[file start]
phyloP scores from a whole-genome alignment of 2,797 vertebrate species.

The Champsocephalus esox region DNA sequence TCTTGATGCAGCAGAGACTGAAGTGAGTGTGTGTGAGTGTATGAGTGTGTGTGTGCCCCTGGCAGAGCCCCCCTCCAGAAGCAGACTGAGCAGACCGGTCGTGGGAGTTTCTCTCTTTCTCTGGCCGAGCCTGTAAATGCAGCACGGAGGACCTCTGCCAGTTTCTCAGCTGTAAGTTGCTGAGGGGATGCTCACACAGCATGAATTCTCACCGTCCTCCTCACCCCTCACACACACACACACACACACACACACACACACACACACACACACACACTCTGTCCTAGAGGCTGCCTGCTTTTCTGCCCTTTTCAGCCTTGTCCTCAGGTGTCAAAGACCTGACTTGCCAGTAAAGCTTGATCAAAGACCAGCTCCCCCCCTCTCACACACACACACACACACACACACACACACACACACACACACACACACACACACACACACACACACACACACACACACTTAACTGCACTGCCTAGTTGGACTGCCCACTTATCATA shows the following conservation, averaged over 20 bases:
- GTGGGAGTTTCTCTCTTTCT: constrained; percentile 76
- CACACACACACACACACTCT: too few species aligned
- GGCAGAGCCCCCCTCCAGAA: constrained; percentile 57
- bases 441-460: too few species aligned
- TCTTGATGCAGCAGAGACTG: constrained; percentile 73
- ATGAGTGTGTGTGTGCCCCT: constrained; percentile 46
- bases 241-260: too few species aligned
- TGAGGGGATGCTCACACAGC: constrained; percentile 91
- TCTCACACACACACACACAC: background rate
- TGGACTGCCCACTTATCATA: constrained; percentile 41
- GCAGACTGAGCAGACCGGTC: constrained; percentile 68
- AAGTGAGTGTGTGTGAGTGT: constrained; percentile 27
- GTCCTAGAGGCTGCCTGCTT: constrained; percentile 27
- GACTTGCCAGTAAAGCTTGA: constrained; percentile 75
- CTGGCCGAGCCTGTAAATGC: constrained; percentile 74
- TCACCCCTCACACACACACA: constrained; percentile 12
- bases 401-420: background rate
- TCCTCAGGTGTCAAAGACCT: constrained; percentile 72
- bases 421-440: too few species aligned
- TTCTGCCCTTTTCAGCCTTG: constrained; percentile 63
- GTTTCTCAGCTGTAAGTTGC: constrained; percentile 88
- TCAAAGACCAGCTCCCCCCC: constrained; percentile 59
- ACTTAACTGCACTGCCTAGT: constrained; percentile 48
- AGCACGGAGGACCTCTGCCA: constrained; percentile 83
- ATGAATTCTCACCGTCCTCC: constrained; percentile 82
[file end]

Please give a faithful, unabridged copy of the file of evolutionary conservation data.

phyloP scores from a whole-genome alignment of 2,797 vertebrate species.

The Champsocephalus esox region DNA sequence TCTTGATGCAGCAGAGACTGAAGTGAGTGTGTGTGAGTGTATGAGTGTGTGTGTGCCCCTGGCAGAGCCCCCCTCCAGAAGCAGACTGAGCAGACCGGTCGTGGGAGTTTCTCTCTTTCTCTGGCCGAGCCTGTAAATGCAGCACGGAGGACCTCTGCCAGTTTCTCAGCTGTAAGTTGCTGAGGGGATGCTCACACAGCATGAATTCTCACCGTCCTCCTCACCCCTCACACACACACACACACACACACACACACACACACACACACACACACACTCTGTCCTAGAGGCTGCCTGCTTTTCTGCCCTTTTCAGCCTTGTCCTCAGGTGTCAAAGACCTGACTTGCCAGTAAAGCTTGATCAAAGACCAGCTCCCCCCCTCTCACACACACACACACACACACACACACACACACACACACACACACACACACACACACACACACACACACACACACACACTTAACTGCACTGCCTAGTTGGACTGCCCACTTATCATA shows the following conservation, averaged over 20 bases:
- GTGGGAGTTTCTCTCTTTCT: constrained; percentile 76
- CACACACACACACACACTCT: too few species aligned
- GGCAGAGCCCCCCTCCAGAA: constrained; percentile 57
- bases 441-460: too few species aligned
- TCTTGATGCAGCAGAGACTG: constrained; percentile 73
- ATGAGTGTGTGTGTGCCCCT: constrained; percentile 46
- bases 241-260: too few species aligned
- TGAGGGGATGCTCACACAGC: constrained; percentile 91
- TCTCACACACACACACACAC: background rate
- TGGACTGCCCACTTATCATA: constrained; percentile 41
- GCAGACTGAGCAGACCGGTC: constrained; percentile 68
- AAGTGAGTGTGTGTGAGTGT: constrained; percentile 27
- GTCCTAGAGGCTGCCTGCTT: constrained; percentile 27
- GACTTGCCAGTAAAGCTTGA: constrained; percentile 75
- CTGGCCGAGCCTGTAAATGC: constrained; percentile 74
- TCACCCCTCACACACACACA: constrained; percentile 12
- bases 401-420: background rate
- TCCTCAGGTGTCAAAGACCT: constrained; percentile 72
- bases 421-440: too few species aligned
- TTCTGCCCTTTTCAGCCTTG: constrained; percentile 63
- GTTTCTCAGCTGTAAGTTGC: constrained; percentile 88
- TCAAAGACCAGCTCCCCCCC: constrained; percentile 59
- ACTTAACTGCACTGCCTAGT: constrained; percentile 48
- AGCACGGAGGACCTCTGCCA: constrained; percentile 83
- ATGAATTCTCACCGTCCTCC: constrained; percentile 82